“I Don’t Mind”

The above phrase is one of my most used ones. Like a lot of people on the autistic spectrum, I am very indecisive and struggle to make choices or decisions, whether big or small. I know that this is not solely the preserve of those on the autistic spectrum but it is a definite trait from what I have noticed and I believe that this is the reason why we generally thrive on routine and structure. If you are not given too many choices, then the confusion element doesn’t exist and it is very confusing. 

I can remember sitting for a whole morning when on study leave for my A Levels (for those who are non UK based, these are exams taken at the age of 18 in the UK), trying to decide which topics to revise for my Sociology exam. This was not an act of procrastination-I desperately wanted to get on with my revision but I genuinely couldn’t decide which topics to revise. Eventually I chose my topics and revised them well, gaining a respectable B grade in my final A Level.

I struggle with smaller choices as well. When I meet up with a friend for lunch, for example, and they ask me where I want to eat, my stock answer is “I Don’t Mind”. When I am with a friend who’s equally as indecisive as me, we can get stuck at choosing where to eat for a good half hour or so! Usually I let other people decide and I’ll go along with what they want to do although, obviously, this doesn’t work with bigger decisions. Too much choice is overwhelming as I know that there is no real preference I have for one particular type of restaurant over any other as I will eat pretty much anywhere!

Talking of restaurants, I have a long standing tactic for avoiding having to make choices when it comes to the menu. I have standard meals that I will eat in restaurants-spaghetti bolognaise or Carbonara in an Italian restaurant, chicken tikka masala and pilau rice in a curry house, sweet and sour chicken balls and prawns on sesame seed toast in a Chinese restaurant and usually a beef or cheese burger in a pub. This often earns me some light hearted teasing for being boring and predictable but the number of choices on the average menu is staggering! 

Choice is confusing and I suspect that a lot of people with Aspergers are “I Don’t Mind” people. Obviously everyone with Aspergers is an individual but generally we don’t really cope with lots of choices or having to make a choice or decision under pressure.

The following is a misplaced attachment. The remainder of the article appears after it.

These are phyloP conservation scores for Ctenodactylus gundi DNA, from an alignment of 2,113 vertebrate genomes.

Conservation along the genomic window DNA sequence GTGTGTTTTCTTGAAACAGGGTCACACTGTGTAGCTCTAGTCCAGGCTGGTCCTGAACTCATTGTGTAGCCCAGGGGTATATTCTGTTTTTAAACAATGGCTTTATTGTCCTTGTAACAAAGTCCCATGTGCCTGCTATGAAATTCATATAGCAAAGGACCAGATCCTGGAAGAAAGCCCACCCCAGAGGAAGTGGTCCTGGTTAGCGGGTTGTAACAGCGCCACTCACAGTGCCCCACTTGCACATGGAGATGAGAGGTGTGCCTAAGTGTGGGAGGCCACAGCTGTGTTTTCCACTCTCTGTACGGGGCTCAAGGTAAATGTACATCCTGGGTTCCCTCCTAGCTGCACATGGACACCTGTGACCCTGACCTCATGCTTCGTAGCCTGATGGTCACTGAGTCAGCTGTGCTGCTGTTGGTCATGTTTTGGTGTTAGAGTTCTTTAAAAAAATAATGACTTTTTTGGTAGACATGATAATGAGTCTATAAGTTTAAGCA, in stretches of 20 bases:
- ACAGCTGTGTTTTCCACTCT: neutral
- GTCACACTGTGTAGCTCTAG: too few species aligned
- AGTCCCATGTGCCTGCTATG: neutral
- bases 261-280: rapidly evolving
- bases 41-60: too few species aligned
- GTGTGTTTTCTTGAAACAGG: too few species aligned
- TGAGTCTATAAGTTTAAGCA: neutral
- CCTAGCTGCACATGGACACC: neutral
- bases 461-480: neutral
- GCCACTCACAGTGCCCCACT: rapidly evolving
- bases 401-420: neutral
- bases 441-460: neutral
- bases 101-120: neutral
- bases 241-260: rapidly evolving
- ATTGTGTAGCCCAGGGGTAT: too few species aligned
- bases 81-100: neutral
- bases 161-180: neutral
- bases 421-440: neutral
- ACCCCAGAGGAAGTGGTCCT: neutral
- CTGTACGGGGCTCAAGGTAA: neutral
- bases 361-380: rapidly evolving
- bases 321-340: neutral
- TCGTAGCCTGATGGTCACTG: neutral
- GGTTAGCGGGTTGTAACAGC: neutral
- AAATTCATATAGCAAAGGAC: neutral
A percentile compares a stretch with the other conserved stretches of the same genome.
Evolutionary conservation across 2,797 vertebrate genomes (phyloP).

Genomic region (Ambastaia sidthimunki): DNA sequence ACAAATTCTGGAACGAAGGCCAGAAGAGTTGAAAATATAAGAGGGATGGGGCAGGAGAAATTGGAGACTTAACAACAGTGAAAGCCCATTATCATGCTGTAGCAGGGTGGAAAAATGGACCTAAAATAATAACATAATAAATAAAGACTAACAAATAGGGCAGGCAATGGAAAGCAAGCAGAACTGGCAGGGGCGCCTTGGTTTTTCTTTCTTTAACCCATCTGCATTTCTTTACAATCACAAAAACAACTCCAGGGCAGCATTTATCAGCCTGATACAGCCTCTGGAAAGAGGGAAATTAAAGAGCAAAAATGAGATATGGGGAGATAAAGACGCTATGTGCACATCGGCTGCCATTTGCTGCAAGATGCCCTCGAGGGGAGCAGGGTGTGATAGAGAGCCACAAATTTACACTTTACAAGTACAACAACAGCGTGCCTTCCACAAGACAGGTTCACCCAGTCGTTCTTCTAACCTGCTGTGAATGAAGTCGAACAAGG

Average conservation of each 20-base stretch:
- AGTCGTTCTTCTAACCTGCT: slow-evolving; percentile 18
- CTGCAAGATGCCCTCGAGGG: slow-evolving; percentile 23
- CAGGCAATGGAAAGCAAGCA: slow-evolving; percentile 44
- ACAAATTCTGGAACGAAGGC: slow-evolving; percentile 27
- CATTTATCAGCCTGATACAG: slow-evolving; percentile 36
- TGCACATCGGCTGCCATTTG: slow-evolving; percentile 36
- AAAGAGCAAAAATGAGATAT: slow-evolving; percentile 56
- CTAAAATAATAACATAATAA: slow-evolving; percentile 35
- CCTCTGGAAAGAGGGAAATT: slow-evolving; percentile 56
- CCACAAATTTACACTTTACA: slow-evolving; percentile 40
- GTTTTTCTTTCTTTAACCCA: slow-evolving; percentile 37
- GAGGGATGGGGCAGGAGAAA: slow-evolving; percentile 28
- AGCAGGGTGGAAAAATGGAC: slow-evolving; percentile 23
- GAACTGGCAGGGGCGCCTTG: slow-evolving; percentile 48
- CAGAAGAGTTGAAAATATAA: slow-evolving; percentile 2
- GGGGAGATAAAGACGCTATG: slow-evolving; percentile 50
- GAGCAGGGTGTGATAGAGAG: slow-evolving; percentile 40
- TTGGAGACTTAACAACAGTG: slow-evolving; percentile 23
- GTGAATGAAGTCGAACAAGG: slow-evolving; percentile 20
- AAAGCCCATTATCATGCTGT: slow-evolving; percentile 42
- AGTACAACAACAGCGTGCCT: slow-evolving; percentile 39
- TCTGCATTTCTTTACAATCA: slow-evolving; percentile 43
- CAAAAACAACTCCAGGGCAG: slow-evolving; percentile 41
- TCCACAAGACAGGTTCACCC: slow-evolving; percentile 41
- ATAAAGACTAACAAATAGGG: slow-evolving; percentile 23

That’s me done for today. Tomorrow I am aiming to make a post about the positive aspects of my Aspergers as there are some aspects of it that I genuinely appreciate.

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5 Responses to “I Don’t Mind”

  1. Eleanor Lowry says:

    Stephanie, don’t know if you have heard of it, but try to read The Reason I Jump…I know you will find it interesting. Hope you remember me and our enjoyable times at Wray Common Primary School. Eleanor Lowry x

  2. sjmarsh2013 says:

    Hi! Of course I remember you! Thanks for taking the time to read my blog and comment on it! I will definitely be checking out “The Reason I Jump”. Thanks for the recommendation 🙂

  3. Angela Goodwin says:

    My worst problem is when I go to a pub coz I never know what I want to drink coz its always changing and if im not looking and tasting how am I supposed to know. Results in standard drink choices even if there not very nice from that place.

  4. Katherine says:

    I just stumbled across your blog through Wrong Planet, and I have to say that much of what you say rings true with my experience. One of my most common phrases is “oh, OK;” I sort of go along to get along with other people, especially since I don’t know myself what I want in the moment (I sort of have to think about it for a while). And like you, I have certain types of foods I get everywhere I go.

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